Dr Charles Tannock

Member of the European Parliament for London

Trade in goods used for torture

Delivered in Plenary - 16th June 2010

Mr President

History teaches us that usually countries with the highest standards of human rights are also the most prosperous and peaceful. We should therefore be proud of what the EU has achieved in this respect, but those achievements compel us to redouble our efforts to promote human rights around the world.

We are currently faced with many egregious examples of wanton disregard of human rights. Take the case of Iran, where adulterers, homosexuals, religious minorities, political dissidents and even minors are regularly executed. Look at North Korea, where isolation means we can only surmise what horrific abuses are actually taking place there in their concentration camps, particularly for those attempting to flee that brutal Stalinist nightmare. Consider Burma, where the military junta terrorises the population, and Venezuela, whose leader Hugo Chávez has systematically stifled political dissent and closed down the media.

Closer to home, the award last year of Parliament’s Sakharov Prize to Russian human rights defenders underlines our concerns about that country, where impunity still prevails, particularly in the investigation of murdered journalists. And what exactly does their army get up to in the North Caucasus? We do not really know.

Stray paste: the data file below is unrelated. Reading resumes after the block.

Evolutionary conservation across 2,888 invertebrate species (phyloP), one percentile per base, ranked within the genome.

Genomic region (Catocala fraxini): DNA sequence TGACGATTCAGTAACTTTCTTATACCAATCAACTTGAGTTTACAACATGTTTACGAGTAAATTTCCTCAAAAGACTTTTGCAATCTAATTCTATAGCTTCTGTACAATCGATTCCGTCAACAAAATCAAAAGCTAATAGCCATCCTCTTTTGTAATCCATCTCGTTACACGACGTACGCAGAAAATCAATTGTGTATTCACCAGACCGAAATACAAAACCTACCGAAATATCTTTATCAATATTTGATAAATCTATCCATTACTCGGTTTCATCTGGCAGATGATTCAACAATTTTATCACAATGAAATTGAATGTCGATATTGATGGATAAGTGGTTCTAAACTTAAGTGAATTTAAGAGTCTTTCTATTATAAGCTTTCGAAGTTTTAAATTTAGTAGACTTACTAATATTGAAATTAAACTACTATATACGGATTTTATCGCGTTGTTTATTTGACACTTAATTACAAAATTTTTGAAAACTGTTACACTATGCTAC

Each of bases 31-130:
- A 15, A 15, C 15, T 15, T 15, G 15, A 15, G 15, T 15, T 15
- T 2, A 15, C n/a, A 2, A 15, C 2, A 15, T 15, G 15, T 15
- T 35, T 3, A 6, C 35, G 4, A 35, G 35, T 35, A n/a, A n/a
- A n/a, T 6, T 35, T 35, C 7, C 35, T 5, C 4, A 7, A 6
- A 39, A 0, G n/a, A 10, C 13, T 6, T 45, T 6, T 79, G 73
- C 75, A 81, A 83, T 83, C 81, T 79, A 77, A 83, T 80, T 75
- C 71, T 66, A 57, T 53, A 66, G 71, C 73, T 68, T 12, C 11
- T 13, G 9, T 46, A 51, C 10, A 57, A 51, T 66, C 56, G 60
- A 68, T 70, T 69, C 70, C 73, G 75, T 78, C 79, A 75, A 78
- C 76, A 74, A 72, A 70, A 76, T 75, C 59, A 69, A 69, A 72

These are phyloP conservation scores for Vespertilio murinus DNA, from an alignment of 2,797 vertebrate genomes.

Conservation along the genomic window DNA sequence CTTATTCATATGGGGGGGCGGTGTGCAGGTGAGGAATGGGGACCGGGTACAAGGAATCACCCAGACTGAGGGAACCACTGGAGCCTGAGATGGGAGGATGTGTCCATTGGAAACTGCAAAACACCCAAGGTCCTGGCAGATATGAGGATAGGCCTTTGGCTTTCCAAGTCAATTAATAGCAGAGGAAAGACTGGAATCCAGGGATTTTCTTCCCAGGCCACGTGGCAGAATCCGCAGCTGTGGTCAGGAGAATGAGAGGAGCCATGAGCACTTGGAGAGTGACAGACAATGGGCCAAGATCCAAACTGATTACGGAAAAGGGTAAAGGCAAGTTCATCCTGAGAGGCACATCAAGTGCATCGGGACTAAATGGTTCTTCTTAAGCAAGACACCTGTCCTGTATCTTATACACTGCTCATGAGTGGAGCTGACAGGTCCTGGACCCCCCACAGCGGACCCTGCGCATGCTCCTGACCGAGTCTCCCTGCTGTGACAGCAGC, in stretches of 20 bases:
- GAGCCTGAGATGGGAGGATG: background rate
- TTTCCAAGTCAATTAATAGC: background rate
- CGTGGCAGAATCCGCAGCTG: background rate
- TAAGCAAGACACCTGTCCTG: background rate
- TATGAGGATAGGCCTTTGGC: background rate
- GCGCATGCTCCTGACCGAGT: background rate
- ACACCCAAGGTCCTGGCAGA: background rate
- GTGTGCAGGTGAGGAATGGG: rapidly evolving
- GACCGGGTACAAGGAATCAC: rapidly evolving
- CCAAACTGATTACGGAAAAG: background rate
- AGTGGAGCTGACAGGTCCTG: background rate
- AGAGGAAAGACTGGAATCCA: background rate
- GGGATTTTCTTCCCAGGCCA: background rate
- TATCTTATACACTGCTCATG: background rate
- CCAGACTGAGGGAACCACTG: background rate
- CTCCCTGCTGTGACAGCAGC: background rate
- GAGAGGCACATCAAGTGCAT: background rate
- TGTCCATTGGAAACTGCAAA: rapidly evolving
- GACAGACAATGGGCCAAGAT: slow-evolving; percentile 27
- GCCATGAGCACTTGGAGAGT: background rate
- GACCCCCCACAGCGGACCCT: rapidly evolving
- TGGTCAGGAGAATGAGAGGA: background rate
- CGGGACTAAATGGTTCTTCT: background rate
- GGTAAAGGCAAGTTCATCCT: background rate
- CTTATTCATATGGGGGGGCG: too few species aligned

Of course, human rights cannot, and must not, be the sole arbiter of the EU’s relations with third countries. The People’s Republic of China, for example, enjoys a growing economic and strategic relationship with the Union, but continues to brutally suppress fundamental freedoms and even censors the internet. We have similar links to Saudi Arabia, where alcoholics are beheaded, and Pakistan, which bans the Ahmadi Muslims.

We need to be realistic about what we can actually achieve, but we should never stop trying to convince others of the virtues of our democratic values that have served us so well and are the universal sign of a civilised society. Prohibiting the trade in instruments that can be used exclusively for torture is one very useful action that the EU can take in demonstrating that we do take this issue very seriously indeed.